Literary studies finds itself today at a double crossroads: as trans-formative digital humanities practice becomes increasingly accepted and visible in our research and curricula, so, even in more traditional methods of inquiry, has the unit of the "trans-" gained traction. Transnational, transatlantic, trans-periodic, transgender, and translational issues, to name but a few, increasingly structure and energize our readings and re-readings of literary texts. With this panel, we seek to move beyond a ruptural understanding of DH, with its underlying anxiety about disciplinary change, and to explore instead the potential continuities between humanities computing and existing methods.
The melancholic poet, the neurasthenic female reader, the man of artistic temperament: these heavily typed figures, each coded in the medical and psychological discourse of its own time, together bespeak a longstanding cultural connection between anxiety and literature. Sianne Ngai, in Ugly Feelings, even tentatively identifies anxiety as "the distinctive 'feeling-tone' of intellectual inquiry itself" – a signifying trope of bookish existence. But what might this connection between literature and anxiety mean after the advent of psychopharmacology, of neurodiversity awareness, of classroom trigger warnings?
If one measure of the term catastrophe lies in its power to subvert existing systems, we ask how this concept impacts certain memory-narratives produced by contemporary women writers and artists in the wake of human-made catastrophes in the 20th and 21st centuries.
CALL FOR PAPERS: UPDATE
Words Unofficial: Gossip, Circulation, Mediation
University of Chicago English Graduate Conference
November 19-20, 2015
Keynote Speaker: Prof. Susan Phillips, Northwestern University
Associate Professor of English and Alumnae of Northwestern Teaching Professor
-Prof. Natasha Barnes, University of Illinois at Chicago
Associate Professor of African American Studies and English
-Prof. Peter Coviello, University of Illinois at Chicago
Professor of English
-Prof. Patrick Jagoda, University of Chicago
Assistant Professor of English
-Prof. Lynn Spigel, Northwestern University
Frances Willard Professor of Screen Cultures
We would like to solicit abstracts, with a maximum of 300 words, for papers addressing any aspect of our theme of innovation and exchange. The deadline for submissions is October 15, 2015. Please send your abstracts to firstname.lastname@example.org. All accepted papers will be published in the conference proceedings. Selected papers will be published in our peer reviewed journal Panini. We will notify candidates of the status of their submission by November 30, 2015.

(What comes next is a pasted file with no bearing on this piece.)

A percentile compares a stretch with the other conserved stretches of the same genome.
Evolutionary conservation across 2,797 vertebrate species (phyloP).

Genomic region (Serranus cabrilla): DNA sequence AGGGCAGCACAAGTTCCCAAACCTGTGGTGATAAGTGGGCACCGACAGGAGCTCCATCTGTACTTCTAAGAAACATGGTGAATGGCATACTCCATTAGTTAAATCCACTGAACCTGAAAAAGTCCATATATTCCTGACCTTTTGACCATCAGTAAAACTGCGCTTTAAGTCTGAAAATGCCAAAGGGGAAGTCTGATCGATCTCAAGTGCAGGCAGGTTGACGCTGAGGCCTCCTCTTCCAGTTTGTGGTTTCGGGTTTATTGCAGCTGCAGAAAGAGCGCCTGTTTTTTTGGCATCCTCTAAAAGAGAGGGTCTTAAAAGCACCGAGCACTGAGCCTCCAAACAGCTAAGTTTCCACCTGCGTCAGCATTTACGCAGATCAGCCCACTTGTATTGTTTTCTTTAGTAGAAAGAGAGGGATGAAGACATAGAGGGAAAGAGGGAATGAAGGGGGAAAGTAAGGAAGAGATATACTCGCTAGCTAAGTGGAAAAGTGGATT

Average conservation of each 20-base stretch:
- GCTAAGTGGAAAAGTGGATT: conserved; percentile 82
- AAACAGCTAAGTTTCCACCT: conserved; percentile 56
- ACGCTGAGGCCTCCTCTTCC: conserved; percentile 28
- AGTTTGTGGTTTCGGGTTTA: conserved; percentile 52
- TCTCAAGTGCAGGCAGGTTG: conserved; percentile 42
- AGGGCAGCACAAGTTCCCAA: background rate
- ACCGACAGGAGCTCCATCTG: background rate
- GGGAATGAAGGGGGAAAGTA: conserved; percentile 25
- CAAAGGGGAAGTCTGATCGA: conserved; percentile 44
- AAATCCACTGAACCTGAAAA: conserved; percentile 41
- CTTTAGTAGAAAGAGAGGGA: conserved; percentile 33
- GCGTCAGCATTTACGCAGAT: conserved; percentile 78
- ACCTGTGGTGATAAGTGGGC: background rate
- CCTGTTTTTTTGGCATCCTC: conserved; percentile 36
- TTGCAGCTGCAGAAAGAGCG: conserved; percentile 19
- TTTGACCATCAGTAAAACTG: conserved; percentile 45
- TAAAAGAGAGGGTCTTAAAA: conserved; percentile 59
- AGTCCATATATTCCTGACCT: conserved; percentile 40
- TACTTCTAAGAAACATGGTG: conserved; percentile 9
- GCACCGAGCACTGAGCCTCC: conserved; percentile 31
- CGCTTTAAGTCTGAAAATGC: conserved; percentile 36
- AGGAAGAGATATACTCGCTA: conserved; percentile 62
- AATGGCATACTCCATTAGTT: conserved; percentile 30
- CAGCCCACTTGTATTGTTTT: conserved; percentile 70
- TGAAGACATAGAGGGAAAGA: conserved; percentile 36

UPDATED DUE DATE: SUBMISSIONS NOW DUE BY SEPTEMBER 6, 2015
Food and Sustainability: Eco-Critical Responses to Contemporary Crises in Food, Water and the Environment
Call for Papers:
Putting the Humanities on the Frontlines of Ecological Discourse…
mirrorview journal: An International Journal of Fresh Poetry, Fiction and Literary Criticism
About Mirrorview Journal
The journal is an international contemporary journal of fresh poetry, articles and fiction. It strives to publish the best. It will be published quarterly with ISSN/ISBN number. For further details visit us at http://mirrorviewjournal.blogspot.in or mirrorviewjournal.blogspot.in
2015 marks the 40th anniversary of a controversial talk that Jacques Lacan gave at MIT. Lacan's audience came expecting a discussion of psychoanalytic theory and practice, but what they heard didn't fit within the confines of psychoanalysis. This produced much disappointment among audience members. On this anniversary, we propose to return to the question of where Lacan's thought belongs. Specifically, we want to consider Lacan as a philosopher and in relation to other philosophers. Though Lacan himself constantly emphasized his distance from philosophers like Kant, Hegel, Sartre, and Merleau-Ponty, recent thinkers inspired by Lacan have seen himself, despite his stated intentions, as Kantian, Hegelian, or Sartrean.
This panel session will feature the manner in which fairy tales reflect and influence values and ideals of their respective society and culture. In The Uses of Enchantment: The Meaning and Importance of Fairy Tales, Bruno Bettelheim emphasizes on how the fairy tale that an individual has read or listened to during childhood impacts him/her both consciously and subconsciously throughout life.
February 24, 2016 will mark the tenth anniversary of the passing of Octavia E. Butler. To commemorate her contributions to the world of letters, the Octavia E. Butler Society solicits papers for a special conference to be hosted by Spelman College February 26-28, 2016. The Society welcomes proposals of 250 words focused on any aspect of Butler's life, work, and influence. Because a major goal of the Society is to encourage the teaching of her works in the academy and beyond, we also invite submissions addressing approaches to teaching Butler in any pedagogical environment. Panel proposals are also encouraged.